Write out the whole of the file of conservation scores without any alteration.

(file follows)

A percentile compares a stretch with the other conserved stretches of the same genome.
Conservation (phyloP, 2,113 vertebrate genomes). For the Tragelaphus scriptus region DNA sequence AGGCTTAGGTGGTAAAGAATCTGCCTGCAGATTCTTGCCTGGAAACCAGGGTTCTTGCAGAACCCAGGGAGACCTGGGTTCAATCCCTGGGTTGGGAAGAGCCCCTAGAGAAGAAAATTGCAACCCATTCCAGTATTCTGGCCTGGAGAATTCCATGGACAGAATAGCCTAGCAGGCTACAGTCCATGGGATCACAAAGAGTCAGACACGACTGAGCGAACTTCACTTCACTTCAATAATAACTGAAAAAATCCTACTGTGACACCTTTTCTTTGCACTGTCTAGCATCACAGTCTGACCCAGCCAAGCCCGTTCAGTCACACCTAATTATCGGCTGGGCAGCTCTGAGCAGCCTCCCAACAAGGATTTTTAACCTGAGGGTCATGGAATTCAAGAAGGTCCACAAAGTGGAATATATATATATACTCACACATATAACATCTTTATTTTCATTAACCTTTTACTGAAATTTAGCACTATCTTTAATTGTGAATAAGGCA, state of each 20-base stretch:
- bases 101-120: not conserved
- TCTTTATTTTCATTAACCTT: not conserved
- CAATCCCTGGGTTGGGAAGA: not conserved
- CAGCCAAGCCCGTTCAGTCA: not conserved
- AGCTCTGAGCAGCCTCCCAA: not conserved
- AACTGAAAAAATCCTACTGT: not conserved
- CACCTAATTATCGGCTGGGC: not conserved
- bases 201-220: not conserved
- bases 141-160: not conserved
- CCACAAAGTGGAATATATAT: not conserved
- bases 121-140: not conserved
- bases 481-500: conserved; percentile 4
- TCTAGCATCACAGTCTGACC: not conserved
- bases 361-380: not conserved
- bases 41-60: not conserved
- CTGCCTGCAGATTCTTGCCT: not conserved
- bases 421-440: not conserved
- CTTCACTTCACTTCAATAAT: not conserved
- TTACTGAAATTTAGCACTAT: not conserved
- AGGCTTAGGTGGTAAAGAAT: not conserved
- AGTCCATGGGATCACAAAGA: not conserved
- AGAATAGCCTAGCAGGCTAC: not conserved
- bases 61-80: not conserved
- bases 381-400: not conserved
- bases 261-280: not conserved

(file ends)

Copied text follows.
A percentile compares a stretch with the other conserved stretches of the same genome.
Conservation (phyloP, 2,113 vertebrate genomes). For the Tragelaphus scriptus region DNA sequence AGGCTTAGGTGGTAAAGAATCTGCCTGCAGATTCTTGCCTGGAAACCAGGGTTCTTGCAGAACCCAGGGAGACCTGGGTTCAATCCCTGGGTTGGGAAGAGCCCCTAGAGAAGAAAATTGCAACCCATTCCAGTATTCTGGCCTGGAGAATTCCATGGACAGAATAGCCTAGCAGGCTACAGTCCATGGGATCACAAAGAGTCAGACACGACTGAGCGAACTTCACTTCACTTCAATAATAACTGAAAAAATCCTACTGTGACACCTTTTCTTTGCACTGTCTAGCATCACAGTCTGACCCAGCCAAGCCCGTTCAGTCACACCTAATTATCGGCTGGGCAGCTCTGAGCAGCCTCCCAACAAGGATTTTTAACCTGAGGGTCATGGAATTCAAGAAGGTCCACAAAGTGGAATATATATATATACTCACACATATAACATCTTTATTTTCATTAACCTTTTACTGAAATTTAGCACTATCTTTAATTGTGAATAAGGCA, state of each 20-base stretch:
- bases 101-120: not conserved
- TCTTTATTTTCATTAACCTT: not conserved
- CAATCCCTGGGTTGGGAAGA: not conserved
- CAGCCAAGCCCGTTCAGTCA: not conserved
- AGCTCTGAGCAGCCTCCCAA: not conserved
- AACTGAAAAAATCCTACTGT: not conserved
- CACCTAATTATCGGCTGGGC: not conserved
- bases 201-220: not conserved
- bases 141-160: not conserved
- CCACAAAGTGGAATATATAT: not conserved
- bases 121-140: not conserved
- bases 481-500: conserved; percentile 4
- TCTAGCATCACAGTCTGACC: not conserved
- bases 361-380: not conserved
- bases 41-60: not conserved
- CTGCCTGCAGATTCTTGCCT: not conserved
- bases 421-440: not conserved
- CTTCACTTCACTTCAATAAT: not conserved
- TTACTGAAATTTAGCACTAT: not conserved
- AGGCTTAGGTGGTAAAGAAT: not conserved
- AGTCCATGGGATCACAAAGA: not conserved
- AGAATAGCCTAGCAGGCTAC: not conserved
- bases 61-80: not conserved
- bases 381-400: not conserved
- bases 261-280: not conserved